June 23, 1925

LIB

Andrew Ross McMaster

Liberal

Mr. McMASTER:

I am quite aware of

that fact, but my protest now is that the result has not been sufficiently clear or unanimous to give some guide to this committee. We are having to-day a discussion which would be proper before a standing committee of the House but which certainly is out of place in this chamber. Is it right and reasonable that men who have no technical knowledge of these matters shoull be asked to spend their time at this stage of the session listening to a lengthy technical debate? If is not right, and it seems to me that the more paternalistic legislation we put on the statute books the more we shall be impelled or asked to enact.

Canada Grain Act

Topic:   CANADA GRAIN ACT AMENDMENT
Permalink
LIB

Lucien Cannon

Liberal

Mr. CANNON:

Does the hon. member contend that when a report of a committee is not unanimous the House should return it to the committee for further consideration?

Topic:   CANADA GRAIN ACT AMENDMENT
Permalink
LIB

Andrew Ross McMaster

Liberal

Mr. McMASTER:

Not at all; but I think the hon. member will agree that this is not the proper forum for the discussion of a technical matter of this kind.

Topic:   CANADA GRAIN ACT AMENDMENT
Permalink
CON

Arthur Meighen (Leader of the Official Opposition)

Conservative (1867-1942)

Mr. MEIGHEN:

It is not technical.

Topic:   CANADA GRAIN ACT AMENDMENT
Permalink
LIB
CON

Arthur Meighen (Leader of the Official Opposition)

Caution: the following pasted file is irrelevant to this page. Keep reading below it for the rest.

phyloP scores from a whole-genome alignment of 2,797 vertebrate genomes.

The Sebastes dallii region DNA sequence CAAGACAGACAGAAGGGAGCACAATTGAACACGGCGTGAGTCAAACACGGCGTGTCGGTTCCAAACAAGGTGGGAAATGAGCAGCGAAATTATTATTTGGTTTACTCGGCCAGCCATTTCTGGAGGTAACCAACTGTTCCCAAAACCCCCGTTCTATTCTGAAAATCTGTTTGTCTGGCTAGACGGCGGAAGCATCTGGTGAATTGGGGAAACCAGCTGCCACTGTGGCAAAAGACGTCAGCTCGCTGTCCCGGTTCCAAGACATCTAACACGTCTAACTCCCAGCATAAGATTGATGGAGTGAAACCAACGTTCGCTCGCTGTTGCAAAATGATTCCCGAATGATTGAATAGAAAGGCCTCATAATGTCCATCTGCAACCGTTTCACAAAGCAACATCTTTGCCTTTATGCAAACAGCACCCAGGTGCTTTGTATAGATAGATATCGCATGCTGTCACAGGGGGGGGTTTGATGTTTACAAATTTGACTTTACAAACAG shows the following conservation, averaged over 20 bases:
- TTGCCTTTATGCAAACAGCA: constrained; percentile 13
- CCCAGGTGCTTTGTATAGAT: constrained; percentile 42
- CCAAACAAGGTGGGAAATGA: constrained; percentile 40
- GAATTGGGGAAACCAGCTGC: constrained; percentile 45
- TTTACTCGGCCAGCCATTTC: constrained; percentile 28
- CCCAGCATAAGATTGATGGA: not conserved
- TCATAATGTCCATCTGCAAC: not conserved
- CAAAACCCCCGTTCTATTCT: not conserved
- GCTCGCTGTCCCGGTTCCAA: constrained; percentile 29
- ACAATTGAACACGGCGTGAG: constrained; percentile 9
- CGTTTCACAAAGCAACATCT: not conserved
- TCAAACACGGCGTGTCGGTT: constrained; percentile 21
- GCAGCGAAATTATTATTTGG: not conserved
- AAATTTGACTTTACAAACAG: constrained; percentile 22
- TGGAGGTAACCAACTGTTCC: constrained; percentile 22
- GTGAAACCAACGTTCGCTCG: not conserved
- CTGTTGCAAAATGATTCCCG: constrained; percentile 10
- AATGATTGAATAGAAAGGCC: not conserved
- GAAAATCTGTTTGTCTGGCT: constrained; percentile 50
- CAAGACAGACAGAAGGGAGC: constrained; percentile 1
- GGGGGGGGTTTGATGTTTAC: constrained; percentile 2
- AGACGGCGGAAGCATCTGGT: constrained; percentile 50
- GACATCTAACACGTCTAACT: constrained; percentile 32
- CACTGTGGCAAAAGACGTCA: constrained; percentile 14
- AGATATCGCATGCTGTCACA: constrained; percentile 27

Conservative (1867-1942)

Mr. MEIGHEN:

The matter is of very great consequence, but it is not really technical although some of the terms used may be slightly so. I could get to the heart of it if I could question the hon. member for Saltcoats (Mr. Sales). There is one point I am not clear on in his argument. When the country elevator gives a man a certificate, a sample of the grain is taken out and preserved and the owner has control of it. It is not on that sample that the ultimate determination of the grade depends?

Topic:   CANADA GRAIN ACT AMENDMENT
Permalink
LIB
CON

Arthur Meighen (Leader of the Official Opposition)

Conservative (1867-1942)

Mr. MEIGHEN:

If they do not give as

good grain as the sample, has not the farmer the protection of that sample?

Topic:   CANADA GRAIN ACT AMENDMENT
Permalink
PRO
PRO

Thomas Sales

Progressive

Mr. SALES:

If the man says he wants the grain to go to the terminal elevator at Fort William the country elevator is relieved of further liability for the grades and weights. That is the point.

Topic:   CANADA GRAIN ACT AMENDMENT
Permalink
CON

Arthur Meighen (Leader of the Official Opposition)

Conservative (1867-1942)

Mr. MEIGHEN:

That is not my point.

We hear a lot of talk about the farmer having no control over the turning of the chute, and so on. Does it matter one whit whether he has or not, so long as he has the sample? He can compare the sample with anything that is taken out and if that shipment is not as good as the sample the sample governs, because that is his protection. If that is the case, how can he be beaten on nis grades by any connivance or dishonesty on the part of the elevator man? And if that is correct, you can say to the elevator man, "We hold you to this grade and this weight." As I understand the argument, it is this, that if the man has no control of the destiny of the grain he cannot be heard by the inspector at all; the inspector can tell him to get out the door. The argument of the hon. member for Saltcoats would be sound if the elevator man, once he gave the weight and the grade, were relieved of all responsibility. In that case the owner would have no right to in-

terfere any more. But if the elevator man is held to the weight and grade then the owner must have the right, just the same as any litigant, to pursue the matter further and press his guarantee. If that is not done you are only putting on the man an injustice which you cannot defend, with the practical result that you make all country elevators mere feeders for the pool.